Claptrap, austerity as you call it is a consequence of overspending until you have no money left and borrowing has been seen for the folly it is. My grandchildren will still be paying off Blair's PFI contracts for most of their lifetime. The problem is no one can be bothered to learn from history so endlessly repeat its mistakes. I went abroad to work many years ago because the socialist government of the time were hell bent on wreaking the joint by funding failure while taxing anything still working until it was starved of funds to carry on.

Even in this modern world young can get jobs if they discard the web fed clap trap they were fed. I have coached several to forget the false hoods they were told by antisocial media, they obtained jobs within weeks after months of web folklore inspired failure.

Many things can be a force for good or evil. Some of the internet is good, some OK and some is frankly rubbish. Antisocial networking, is a great way to make money for a few and perhaps they should pay back something the harm they permit by encouraging bullying and other 'dark arts'.

When they filter out a celebrated anti war image from > 40 years ago, yet allow torture videos from terror groups even you should be able to understand that their balance is doubtful.

While YouTube has some helpful, interesting stuff, educational, or entertaining stuff, quite what is the value of something instructing the feeble minded to go and kill <insert your personal object of hate here> or commit suicide? Please explain their value?

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Class clowns literally classless: Harvard axes meme-flinging morons

Richard Jones 1
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Re: Humor vs. Stupid

What is this stupid use of the one time underworld term snitch? I guess you would be saying the same about someone known to be planning any sort of criminal enterprise? I can just imagine you sitting somewhere hearing that a bomb has gone off or a person has been stabbed and robbed when you could have reported what you know and prevented the crime. Ah well at least you would not have been a snitch.

Sorry grow up, criminals need no protection from the consequences of their actions. With people questioning why radicalisation is not being stopped - (and I mean in all of its vile forms, left, right, religious and plain stupid) the 'dumb arse' oh you must not be a snitch response, is nothing more than dumb arse writ large.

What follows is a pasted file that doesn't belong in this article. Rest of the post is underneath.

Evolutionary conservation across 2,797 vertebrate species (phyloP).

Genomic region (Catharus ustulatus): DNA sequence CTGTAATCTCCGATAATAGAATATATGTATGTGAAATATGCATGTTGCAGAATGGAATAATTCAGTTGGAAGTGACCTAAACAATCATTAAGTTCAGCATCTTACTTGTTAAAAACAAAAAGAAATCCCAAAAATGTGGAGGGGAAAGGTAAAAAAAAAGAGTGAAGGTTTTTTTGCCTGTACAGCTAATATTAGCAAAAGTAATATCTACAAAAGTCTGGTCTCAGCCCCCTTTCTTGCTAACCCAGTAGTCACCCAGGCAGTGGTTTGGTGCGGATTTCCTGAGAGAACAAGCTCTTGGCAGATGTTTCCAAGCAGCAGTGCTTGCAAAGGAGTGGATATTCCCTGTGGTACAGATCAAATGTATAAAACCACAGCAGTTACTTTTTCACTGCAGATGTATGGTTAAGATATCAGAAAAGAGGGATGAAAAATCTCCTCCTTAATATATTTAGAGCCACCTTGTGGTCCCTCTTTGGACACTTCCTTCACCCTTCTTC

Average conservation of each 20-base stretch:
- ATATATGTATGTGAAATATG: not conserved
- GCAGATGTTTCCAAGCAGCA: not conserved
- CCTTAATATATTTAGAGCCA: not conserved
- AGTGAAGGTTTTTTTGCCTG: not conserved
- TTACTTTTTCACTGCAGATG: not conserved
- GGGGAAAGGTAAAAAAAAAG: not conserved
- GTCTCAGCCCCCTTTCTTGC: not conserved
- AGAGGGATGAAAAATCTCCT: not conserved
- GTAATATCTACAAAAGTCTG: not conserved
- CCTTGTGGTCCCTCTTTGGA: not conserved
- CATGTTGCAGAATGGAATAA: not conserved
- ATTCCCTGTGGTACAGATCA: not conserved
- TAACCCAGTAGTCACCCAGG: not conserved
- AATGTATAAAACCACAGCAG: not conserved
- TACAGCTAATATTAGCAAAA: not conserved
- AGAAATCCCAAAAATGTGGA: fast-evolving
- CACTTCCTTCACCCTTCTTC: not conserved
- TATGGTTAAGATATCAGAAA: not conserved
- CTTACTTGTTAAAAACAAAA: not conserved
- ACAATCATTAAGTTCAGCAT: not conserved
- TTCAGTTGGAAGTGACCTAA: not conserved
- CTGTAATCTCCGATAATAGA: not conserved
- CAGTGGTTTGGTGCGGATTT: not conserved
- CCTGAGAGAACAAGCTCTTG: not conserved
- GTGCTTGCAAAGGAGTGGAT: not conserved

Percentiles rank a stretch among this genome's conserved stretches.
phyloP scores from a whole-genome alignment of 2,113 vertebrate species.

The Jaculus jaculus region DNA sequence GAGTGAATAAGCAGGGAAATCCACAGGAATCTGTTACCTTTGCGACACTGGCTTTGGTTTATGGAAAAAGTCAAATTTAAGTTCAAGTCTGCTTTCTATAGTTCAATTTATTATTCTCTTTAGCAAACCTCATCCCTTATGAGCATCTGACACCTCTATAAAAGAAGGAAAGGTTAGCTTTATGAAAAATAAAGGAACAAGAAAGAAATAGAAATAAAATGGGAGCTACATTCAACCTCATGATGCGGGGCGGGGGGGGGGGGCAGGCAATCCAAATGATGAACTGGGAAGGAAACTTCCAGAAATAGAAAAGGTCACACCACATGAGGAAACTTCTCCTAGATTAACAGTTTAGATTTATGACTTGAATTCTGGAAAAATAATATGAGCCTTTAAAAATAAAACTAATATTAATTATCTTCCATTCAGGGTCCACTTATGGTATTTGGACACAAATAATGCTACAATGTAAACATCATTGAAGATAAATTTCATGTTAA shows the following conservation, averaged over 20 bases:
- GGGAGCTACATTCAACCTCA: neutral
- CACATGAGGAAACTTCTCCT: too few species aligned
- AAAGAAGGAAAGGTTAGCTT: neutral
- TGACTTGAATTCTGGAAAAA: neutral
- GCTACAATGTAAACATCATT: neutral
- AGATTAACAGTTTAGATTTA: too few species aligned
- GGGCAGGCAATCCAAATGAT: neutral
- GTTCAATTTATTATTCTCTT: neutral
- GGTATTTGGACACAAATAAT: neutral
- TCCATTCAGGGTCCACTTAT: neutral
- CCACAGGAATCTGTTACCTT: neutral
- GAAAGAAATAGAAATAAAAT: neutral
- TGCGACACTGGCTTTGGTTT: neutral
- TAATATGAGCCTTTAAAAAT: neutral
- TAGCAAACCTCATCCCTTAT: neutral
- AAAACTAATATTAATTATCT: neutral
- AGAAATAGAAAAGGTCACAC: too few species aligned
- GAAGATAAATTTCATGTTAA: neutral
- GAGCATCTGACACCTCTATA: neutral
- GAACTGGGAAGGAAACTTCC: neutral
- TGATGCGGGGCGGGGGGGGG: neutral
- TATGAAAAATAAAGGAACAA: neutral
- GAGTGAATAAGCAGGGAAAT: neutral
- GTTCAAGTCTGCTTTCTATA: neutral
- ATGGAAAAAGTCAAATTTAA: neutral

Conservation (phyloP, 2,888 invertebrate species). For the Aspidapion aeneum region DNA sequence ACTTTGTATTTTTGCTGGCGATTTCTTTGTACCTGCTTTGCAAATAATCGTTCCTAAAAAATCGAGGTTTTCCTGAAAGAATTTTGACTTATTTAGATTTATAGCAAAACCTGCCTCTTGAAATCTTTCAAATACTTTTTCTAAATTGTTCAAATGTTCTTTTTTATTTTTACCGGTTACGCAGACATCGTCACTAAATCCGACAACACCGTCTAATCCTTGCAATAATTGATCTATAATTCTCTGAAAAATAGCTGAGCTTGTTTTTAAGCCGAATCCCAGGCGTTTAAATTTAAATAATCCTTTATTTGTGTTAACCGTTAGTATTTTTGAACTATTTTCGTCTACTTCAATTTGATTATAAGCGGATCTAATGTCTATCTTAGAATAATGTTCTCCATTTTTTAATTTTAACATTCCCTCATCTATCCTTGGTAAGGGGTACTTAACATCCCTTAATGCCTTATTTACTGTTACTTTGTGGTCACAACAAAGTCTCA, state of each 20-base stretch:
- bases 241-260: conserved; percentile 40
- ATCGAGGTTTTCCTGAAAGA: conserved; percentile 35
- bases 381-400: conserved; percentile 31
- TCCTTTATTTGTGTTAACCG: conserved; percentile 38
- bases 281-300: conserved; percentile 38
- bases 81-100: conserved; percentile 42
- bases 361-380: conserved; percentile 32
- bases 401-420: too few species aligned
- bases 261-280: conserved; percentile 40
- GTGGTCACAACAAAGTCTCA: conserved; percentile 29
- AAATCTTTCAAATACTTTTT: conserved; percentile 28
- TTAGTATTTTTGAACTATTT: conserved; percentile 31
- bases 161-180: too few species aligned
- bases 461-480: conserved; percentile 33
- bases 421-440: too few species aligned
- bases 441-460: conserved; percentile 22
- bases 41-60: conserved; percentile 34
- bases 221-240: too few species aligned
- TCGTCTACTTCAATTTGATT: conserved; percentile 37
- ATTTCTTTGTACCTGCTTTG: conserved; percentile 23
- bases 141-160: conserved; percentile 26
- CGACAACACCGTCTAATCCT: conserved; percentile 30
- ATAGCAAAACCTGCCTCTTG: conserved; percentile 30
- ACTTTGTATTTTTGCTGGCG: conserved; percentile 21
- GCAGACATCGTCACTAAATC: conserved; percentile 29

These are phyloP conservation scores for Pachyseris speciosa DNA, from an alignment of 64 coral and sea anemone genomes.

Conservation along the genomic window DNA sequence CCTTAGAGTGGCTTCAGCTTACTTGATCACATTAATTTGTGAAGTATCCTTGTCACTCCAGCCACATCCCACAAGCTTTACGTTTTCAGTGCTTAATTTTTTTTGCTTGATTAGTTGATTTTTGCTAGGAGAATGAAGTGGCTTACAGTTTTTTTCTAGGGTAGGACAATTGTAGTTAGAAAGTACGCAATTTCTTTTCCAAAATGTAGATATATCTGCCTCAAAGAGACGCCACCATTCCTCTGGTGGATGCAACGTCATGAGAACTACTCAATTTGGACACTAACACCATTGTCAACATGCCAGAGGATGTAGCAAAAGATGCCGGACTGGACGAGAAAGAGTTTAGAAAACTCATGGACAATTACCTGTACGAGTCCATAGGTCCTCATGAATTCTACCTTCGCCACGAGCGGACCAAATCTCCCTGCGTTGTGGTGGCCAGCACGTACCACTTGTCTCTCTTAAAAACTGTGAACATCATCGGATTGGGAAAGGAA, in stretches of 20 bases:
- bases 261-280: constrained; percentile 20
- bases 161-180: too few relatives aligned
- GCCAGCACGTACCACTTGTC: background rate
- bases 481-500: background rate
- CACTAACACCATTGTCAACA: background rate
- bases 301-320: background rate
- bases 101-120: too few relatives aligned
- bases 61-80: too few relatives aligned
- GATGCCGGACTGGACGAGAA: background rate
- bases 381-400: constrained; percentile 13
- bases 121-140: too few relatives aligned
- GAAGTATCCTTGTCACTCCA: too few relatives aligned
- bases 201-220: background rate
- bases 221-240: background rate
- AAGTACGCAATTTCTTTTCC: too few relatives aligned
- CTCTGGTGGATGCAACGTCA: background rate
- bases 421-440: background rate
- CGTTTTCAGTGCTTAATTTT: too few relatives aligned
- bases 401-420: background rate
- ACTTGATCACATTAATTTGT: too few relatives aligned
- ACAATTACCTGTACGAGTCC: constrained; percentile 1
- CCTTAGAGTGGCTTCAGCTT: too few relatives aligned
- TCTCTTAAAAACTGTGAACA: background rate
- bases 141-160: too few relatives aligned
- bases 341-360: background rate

We need people prepared to stand up and be honest and far fewer stupid fools who think extremism of any form is fine by them . The 'Oh and let us have a cheap laugh at the though of assaulting someone because of their colour, religion, race, poorness richness (or add in your own pet hate) to the hate brew mix' is not OK by some who can still think.

Perhaps I am the only one who thinks Jessica the honest should instantly qualify for a humanities qualification, perhaps with a side order of philosophy as garnish.

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Do cops need a warrant to stalk you using your cellphone records? US Supremes to mull it over

Richard Jones 1
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What a Mess

What is next, objecting to the use of number plate location data to prove a vehicle was at a location? Or an image of someone's face captured during a break in or a witness statement that they saw AAA do YYY?

I am not an American but I find it hard to believe that the founding fathers envisaged a constitution designed to protect criminals at the expense of the innocent, though come to think of it the Criminal Protection Service, (CPS) in the UK often appears to do just that.

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Whoops! Microsoft accidentally lets out a mobile-'bricking' OS update

Richard Jones 1
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Joke

MS Mobiles or Smoke Signals

“Today was a great exercise in our whole team coming together to solve a singular problem,” Sarkar tweeted yesterday.

I guess they were not eating their own dog food (using the company devices) if they managed to communicate. Though on second thoughts perhaps they came to the same room to communicate because they ate at the company dog bowls?

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Microsoft court victory prompts call for data-grabbing regime

Richard Jones 1
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Given the USA's bent staff's record of selling anything and everything to the highest bidding TV channel, who would respect them let alone trust them*. Sorry you can and they can stuff their clouds where the sun would never look at a bleached set of bones. Trust everyone except the damned corrupt and ill vetted useless Yanks to get anything right, sod the bent lot of them.

Phew, that is the toned down version, the first one melted the screen.